Fat Transfer in Breast Augmentation

Posted by on Nov 4, 2013 in Surgeries | 0 comments

We have all heard the horror stories associated with using silicone implants in breast augmentation. Newer techniques involve the use of saline implants, but while it is considered safer, the same problems of breast pain, infection and the possibility of a rupture are still there, resulting in unseemly changes in breast contour and necessary surgery to remove the implants. The notion of fat transfer in breast augmentation seems to be the best possible solution to this esthetic and medical dilemma.

Fat transfer is not a new concept in soft tissue repair. The technique of using a person’s own abdominal fat to improve the shape or contour of the face has been around since as far back as 1893. However, modern fat transfer techniques for facial reconstruction were developed only in the 1980s with the rise of the popularity of liposuction.

Using aspirated fat refined by centrifuge to injection-quality fat (autologous adipocyte fat) as a filler for the face was just the first step to reusing the by-products of liposuction. As a breast filler, there was considerable resistance from the American Society of Plastic Surgeons (ASPS) when it was first proposed in the early 1980s because it was untested, and it was difficult to distinguish between fat nodules and cysts in a radiograph. Improved technology, however, has put sped to these concerns, and the ASPS finally lifted the ban in mid-2012. Women could now opt to go for the more natural way in increasing their breast size without having to worry about undergoing major surgery or future complications such as leaks, ruptures and infections.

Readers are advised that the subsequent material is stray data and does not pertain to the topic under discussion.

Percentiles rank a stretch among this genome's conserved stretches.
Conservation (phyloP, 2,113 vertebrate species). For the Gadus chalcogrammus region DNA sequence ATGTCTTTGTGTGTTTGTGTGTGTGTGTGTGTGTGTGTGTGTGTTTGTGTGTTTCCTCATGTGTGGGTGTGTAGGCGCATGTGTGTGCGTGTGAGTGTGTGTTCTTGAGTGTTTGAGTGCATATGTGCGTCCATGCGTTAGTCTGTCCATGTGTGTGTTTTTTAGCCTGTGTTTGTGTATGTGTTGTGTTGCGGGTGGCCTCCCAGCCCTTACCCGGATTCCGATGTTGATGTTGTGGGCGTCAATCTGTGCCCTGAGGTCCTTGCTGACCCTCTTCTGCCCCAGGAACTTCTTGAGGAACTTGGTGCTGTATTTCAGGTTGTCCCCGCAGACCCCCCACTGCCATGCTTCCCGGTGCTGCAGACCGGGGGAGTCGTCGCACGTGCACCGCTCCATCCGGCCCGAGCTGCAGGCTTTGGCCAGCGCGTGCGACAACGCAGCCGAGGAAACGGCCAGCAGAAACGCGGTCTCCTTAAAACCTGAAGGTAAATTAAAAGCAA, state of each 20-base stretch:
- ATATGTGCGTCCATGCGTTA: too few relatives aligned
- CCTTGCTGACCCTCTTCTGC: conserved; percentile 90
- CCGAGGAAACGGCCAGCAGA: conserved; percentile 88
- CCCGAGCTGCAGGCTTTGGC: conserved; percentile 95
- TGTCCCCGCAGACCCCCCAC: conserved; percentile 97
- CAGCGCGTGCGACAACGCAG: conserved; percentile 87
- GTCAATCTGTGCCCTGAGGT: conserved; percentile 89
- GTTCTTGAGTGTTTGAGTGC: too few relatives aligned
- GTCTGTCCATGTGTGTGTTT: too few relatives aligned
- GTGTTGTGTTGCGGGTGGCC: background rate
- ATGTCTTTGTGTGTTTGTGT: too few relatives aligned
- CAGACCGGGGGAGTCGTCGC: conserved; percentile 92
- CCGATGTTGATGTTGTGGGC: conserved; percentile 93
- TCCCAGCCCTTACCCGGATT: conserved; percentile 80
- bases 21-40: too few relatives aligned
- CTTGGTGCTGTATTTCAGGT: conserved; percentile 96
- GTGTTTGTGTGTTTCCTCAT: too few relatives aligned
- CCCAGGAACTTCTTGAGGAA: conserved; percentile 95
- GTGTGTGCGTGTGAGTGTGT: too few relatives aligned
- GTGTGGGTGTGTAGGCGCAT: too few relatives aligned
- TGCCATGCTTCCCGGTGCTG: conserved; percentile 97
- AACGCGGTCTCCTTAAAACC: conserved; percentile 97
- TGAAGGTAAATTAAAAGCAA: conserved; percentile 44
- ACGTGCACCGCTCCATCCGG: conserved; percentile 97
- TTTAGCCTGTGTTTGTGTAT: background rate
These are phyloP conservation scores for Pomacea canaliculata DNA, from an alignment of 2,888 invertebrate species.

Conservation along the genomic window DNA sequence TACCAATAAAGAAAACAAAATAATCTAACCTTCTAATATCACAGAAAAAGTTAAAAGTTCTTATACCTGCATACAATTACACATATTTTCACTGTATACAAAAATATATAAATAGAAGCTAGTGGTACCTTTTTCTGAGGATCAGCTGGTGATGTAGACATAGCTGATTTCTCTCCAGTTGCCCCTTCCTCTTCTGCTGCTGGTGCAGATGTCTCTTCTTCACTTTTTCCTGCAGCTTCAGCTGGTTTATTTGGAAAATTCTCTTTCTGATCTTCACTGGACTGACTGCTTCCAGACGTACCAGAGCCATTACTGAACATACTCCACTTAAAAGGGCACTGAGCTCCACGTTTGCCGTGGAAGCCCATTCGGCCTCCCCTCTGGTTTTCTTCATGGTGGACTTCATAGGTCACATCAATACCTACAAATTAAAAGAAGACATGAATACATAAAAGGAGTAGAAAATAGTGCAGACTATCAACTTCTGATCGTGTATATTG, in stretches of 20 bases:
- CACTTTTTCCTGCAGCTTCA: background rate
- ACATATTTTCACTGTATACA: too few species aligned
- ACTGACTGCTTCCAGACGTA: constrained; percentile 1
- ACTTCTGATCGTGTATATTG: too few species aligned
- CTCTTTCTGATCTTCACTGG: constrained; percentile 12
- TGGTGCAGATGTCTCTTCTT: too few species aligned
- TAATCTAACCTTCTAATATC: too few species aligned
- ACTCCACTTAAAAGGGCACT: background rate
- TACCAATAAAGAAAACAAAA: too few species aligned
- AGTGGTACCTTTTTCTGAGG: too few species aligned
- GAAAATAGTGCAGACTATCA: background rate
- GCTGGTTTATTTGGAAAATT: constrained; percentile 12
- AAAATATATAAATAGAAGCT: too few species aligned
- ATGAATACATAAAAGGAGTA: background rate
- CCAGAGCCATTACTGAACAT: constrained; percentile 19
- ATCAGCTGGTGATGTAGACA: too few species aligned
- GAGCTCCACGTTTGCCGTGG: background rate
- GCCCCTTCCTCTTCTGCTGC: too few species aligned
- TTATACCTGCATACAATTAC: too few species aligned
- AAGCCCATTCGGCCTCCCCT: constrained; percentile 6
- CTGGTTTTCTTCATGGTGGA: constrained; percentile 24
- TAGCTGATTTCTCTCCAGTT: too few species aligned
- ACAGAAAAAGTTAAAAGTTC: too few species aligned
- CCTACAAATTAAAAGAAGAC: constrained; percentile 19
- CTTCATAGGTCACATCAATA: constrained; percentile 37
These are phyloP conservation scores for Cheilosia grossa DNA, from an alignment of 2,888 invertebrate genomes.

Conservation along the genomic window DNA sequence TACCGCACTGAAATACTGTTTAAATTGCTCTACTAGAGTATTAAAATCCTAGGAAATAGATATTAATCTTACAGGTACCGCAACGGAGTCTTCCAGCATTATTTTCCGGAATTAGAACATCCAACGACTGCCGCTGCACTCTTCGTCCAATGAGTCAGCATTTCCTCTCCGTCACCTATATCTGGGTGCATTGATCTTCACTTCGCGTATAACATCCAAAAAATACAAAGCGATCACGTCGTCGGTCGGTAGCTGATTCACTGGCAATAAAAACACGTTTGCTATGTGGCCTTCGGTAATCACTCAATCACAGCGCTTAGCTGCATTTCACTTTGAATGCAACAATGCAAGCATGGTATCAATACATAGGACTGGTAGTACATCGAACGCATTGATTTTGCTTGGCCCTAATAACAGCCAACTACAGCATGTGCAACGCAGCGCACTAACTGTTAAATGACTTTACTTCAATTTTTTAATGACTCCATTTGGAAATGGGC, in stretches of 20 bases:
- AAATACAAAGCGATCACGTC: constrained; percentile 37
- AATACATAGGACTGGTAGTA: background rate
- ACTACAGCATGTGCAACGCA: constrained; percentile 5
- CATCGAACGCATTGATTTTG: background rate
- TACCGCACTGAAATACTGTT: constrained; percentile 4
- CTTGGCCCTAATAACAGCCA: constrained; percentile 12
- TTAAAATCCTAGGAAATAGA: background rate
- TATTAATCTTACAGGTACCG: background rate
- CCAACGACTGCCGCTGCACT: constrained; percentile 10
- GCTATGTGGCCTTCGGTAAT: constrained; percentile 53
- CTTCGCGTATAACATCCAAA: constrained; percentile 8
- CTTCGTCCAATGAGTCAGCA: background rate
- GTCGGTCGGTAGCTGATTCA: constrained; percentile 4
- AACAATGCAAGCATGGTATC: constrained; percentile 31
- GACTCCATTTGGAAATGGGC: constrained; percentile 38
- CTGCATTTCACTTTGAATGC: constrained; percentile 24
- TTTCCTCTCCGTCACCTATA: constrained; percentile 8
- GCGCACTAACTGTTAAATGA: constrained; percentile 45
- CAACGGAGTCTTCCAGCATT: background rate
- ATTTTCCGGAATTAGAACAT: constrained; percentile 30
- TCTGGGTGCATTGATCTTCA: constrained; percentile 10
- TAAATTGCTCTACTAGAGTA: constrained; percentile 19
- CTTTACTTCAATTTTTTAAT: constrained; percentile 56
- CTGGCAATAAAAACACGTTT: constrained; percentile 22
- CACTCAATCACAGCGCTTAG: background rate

Moreover, plastic surgeons now require fat transfer candidates to undergo a 6-week pre-expansion regimen using a special suction bra that would gently pull on the breast with vacuum pressure, gradually increasing the internal space available for the filler. At the same time, the vacuum pressure encourages the development of a fibrovascular scaffold that serves as a framework for the injected fillers.

The method is relatively new, and not all patients fit the profile for it. But for good candidates, it is the ideal workaround for breast cancer survivors and other patients who prefer a less invasive procedure, and a softer, more natural-looking pair.

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